Re-signing familiar faces will make a difference for the New York Yankees 1
Aug 6, 2016; Detroit, MI, USA; Detroit Tigers relief pitcher Justin Wilson (38) pitches in the seventh inning against the New York Mets at Comerica Park. Mandatory Credit: Rick Osentoski-USA TODAY Sports

No player can ever get enough of wearing the pinstripes and bringing back some former relievers might spell success for the 2017 New York Yankees.

The holidays are fast approaching, which means that baseball season is lurking just around the corner. So far, the New York Yankees have made moves to strengthen the back end of their bullpen and provide a full-time DH to compliment the youthful power in their line-up.

But there is still some work to do to transform this squad into a group of contenders. One of those main things is bolstering the bullpen, most specifically the middle relief. My colleagues have been discussing in the past few weeks about potential fits for a sagging middle relief and the names of some former Yankees have popped up.

While most would be opposed, if you look at the statistics, it tends to work out favorably for the Yankees, especially recently. Bringing back former pitchers has proven to be a key component in last year’s Yankees squad.

Tyler Clippard was called up by the Yankees in 2007 for six starts. Showing promise, he compiled a 3-1 record. However, that was overshadowed by his less-than-stellar 6.33 ERA and his embarrassing 18:17 strikeout-to-walk ratio. Upon his trade to the Washington Nationals, Clippard fared far better.

With All-Star appearances in 2011 and 2014, Clippard boosted his repertoire away from the Yankees and found himself back in the Bronx spotlight in August of 2016. His return to the Bronx was exactly what both the Yankees and Clippard needed. 

Clippard, who was taken in the ninth round of the 2003 amateur draft by New York, appeared in 29 games and struck out 26 batters while holding a 2.49 ERA in his second stint with the Yankees.

The righty is not the only one who has left the Bronx and found his stride, only to return to play a huge role for the Yankees in recent times.

Adam Warren essentially did the same thing just last season, after a short-term loan to the Chicago Cubs. Upon his return, Warren turned a corner and became a reliable piece in a bullpen riddled with holes.

If these two are any indication, it might be a good idea for the Yankees to seek out some of their former pitchers to fill the holes. They’ve played in New York before and know all that comes with that challenge. Even better, they’ve had some time to mature and expand on their strengths and talents.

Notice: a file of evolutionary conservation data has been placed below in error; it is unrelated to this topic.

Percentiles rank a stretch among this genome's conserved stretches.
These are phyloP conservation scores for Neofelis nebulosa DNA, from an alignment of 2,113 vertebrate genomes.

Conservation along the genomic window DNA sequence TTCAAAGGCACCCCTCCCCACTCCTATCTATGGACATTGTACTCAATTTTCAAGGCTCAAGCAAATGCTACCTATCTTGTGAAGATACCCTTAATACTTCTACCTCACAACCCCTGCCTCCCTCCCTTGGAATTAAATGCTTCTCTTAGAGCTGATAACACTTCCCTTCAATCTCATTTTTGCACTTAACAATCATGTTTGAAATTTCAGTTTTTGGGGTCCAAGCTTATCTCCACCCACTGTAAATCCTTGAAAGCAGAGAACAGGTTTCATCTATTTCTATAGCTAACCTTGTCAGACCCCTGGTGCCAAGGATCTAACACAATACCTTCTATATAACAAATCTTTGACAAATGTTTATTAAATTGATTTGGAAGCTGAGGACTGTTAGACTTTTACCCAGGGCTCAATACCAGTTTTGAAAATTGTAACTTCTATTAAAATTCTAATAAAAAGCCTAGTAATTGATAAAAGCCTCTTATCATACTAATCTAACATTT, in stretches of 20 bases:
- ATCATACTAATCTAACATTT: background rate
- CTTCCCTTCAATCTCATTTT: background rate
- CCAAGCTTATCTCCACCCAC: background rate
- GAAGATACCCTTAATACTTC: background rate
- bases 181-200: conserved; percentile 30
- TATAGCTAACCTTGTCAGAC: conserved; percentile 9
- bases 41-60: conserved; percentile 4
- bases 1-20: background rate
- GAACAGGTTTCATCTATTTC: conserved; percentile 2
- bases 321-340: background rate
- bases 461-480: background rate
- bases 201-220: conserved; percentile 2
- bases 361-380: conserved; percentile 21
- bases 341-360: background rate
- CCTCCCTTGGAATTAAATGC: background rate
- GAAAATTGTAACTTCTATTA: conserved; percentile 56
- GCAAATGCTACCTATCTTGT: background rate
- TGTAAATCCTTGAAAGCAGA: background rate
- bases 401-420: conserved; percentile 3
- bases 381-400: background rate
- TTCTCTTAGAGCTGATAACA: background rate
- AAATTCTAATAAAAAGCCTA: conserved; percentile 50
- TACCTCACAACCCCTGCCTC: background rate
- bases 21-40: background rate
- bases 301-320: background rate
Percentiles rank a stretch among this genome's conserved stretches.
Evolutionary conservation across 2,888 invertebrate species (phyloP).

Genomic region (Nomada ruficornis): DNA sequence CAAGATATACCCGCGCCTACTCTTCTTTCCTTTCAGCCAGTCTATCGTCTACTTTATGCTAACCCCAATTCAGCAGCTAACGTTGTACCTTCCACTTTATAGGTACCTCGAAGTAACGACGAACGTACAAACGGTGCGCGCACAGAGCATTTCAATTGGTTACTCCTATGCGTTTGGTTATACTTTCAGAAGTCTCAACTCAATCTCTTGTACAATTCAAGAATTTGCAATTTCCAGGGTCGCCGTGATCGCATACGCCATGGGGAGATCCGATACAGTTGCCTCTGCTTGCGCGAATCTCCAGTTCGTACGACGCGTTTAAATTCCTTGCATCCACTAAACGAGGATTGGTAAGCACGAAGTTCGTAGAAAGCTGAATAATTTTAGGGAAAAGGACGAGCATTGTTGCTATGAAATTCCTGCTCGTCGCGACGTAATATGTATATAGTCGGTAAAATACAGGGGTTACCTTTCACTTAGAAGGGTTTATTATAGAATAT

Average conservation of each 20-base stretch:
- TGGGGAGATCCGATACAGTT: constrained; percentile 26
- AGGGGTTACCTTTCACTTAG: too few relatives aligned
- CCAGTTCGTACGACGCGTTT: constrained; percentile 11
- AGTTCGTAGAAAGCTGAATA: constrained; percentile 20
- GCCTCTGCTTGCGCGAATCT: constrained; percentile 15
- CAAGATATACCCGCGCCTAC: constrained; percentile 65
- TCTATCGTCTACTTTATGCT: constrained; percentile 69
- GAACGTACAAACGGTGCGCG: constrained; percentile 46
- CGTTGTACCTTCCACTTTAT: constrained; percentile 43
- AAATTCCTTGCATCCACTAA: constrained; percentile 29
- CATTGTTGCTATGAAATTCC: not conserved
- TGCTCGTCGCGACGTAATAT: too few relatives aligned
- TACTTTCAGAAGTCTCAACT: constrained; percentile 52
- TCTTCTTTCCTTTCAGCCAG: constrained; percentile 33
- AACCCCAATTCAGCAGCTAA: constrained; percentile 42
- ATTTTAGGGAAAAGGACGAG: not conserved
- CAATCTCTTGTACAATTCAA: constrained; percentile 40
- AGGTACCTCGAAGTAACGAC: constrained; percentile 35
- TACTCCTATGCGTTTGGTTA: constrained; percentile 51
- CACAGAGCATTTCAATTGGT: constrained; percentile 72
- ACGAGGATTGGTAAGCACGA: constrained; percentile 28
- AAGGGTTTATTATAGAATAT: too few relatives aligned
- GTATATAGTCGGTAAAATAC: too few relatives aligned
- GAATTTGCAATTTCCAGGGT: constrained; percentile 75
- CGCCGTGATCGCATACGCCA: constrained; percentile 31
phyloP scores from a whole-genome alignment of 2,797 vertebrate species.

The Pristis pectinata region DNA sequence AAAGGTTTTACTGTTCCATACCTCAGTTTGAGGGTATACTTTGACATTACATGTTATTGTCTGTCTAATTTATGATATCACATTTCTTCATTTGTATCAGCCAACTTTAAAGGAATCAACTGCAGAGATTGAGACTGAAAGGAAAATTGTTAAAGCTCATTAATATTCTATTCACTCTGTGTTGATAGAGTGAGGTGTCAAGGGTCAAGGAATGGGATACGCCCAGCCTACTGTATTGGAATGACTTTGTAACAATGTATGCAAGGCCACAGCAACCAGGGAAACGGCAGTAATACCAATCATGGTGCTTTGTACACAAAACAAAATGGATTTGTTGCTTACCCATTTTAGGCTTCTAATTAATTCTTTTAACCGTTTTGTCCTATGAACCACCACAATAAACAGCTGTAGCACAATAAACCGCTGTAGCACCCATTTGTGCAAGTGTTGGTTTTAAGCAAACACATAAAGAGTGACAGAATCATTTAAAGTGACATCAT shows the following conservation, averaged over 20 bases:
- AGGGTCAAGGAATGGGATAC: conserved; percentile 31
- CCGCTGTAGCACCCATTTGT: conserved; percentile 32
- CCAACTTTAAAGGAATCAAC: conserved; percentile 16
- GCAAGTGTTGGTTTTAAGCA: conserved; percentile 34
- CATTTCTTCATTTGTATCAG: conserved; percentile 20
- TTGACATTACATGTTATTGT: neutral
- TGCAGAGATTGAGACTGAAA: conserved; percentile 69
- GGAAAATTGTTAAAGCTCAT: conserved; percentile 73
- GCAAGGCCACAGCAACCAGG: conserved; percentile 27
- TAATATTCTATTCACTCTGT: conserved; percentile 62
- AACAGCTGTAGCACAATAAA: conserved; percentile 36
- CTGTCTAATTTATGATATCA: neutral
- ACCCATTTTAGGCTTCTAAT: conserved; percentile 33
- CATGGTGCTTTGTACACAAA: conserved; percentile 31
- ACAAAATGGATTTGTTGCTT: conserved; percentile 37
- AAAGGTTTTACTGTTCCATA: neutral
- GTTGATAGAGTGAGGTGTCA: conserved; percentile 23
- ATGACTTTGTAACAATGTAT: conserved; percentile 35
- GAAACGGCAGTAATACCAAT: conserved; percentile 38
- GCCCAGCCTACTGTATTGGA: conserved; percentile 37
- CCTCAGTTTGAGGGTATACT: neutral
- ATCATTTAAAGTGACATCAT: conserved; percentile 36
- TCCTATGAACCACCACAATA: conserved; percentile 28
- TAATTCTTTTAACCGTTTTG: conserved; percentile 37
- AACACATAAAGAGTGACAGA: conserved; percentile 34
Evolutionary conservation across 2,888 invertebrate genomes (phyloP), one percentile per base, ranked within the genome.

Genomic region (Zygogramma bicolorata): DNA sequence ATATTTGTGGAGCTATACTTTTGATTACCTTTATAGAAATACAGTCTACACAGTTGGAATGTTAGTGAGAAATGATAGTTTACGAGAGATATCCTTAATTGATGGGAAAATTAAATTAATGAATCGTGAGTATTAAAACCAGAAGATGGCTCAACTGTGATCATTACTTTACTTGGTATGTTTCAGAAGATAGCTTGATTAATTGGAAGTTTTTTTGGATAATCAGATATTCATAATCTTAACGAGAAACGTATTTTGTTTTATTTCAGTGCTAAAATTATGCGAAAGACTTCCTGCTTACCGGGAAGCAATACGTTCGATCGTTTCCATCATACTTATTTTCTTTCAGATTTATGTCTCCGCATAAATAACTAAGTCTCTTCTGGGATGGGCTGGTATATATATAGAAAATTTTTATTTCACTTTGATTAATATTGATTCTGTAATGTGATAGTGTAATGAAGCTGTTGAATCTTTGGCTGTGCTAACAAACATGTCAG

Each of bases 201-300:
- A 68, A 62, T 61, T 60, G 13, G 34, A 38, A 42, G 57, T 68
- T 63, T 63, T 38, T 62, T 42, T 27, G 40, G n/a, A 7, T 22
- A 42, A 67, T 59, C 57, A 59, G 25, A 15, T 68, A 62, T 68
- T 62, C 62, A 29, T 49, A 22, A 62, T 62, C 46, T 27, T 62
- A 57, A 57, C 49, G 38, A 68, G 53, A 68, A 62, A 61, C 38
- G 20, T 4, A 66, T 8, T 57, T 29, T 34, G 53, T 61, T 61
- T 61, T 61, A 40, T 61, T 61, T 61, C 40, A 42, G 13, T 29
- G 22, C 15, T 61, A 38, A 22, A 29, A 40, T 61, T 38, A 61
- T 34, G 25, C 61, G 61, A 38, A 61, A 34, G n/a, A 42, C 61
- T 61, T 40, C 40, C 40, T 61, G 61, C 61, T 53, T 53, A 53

If Warren and Clippard can overcome early career struggles, there is a good chance some other pitchers who have left New York could return and make a difference.

Lefty specialist Boone Logan comes to mind. He spent four seasons with the Yankees and compiled decent numbers from the ‘pen. While struggling since his departure to Colorado, bringing him back to the place he’s been most comfortable in his career would benefit the Yankees, and Boone, greatly.

This potential move was considered last season by fellow Elite Sports NY writer, Christian Kouroupakis.

Another potential is Justin Wilson. One season in New York provided mediocre numbers, appearing in 74 games with a 3.10 ERA. Like Logan, his transfer to another city (Detroit) proved to be worse off for him, where he had a 4.14 ERA.

There are far more options too. David Robertson could potentially come back to the Bronx. Ivan Nova is a long-shot, but could also make a return. These pitchers may not have had great first runs with the Yankees but getting a second chance could be just what pushes the Yankees towards the playoffs – despite popular belief.

Of course, these moves might never happen. Sometimes one stint with the Yankees is enough. However, recent history shows that letting these players develop prior to calling them back for a second chance might be a positive move for this upcoming season.

Allison is just a girl with an enormous passion for the game of baseball and the written word. Based in Upstate New York, her life-long relationship with the New York Yankees is something that she developed through close relationships with her mother and grandfather. An aspiring sports writer, she graduated with a journalism degree and is finding places to share her excitement about the sporting world and how it affects us all.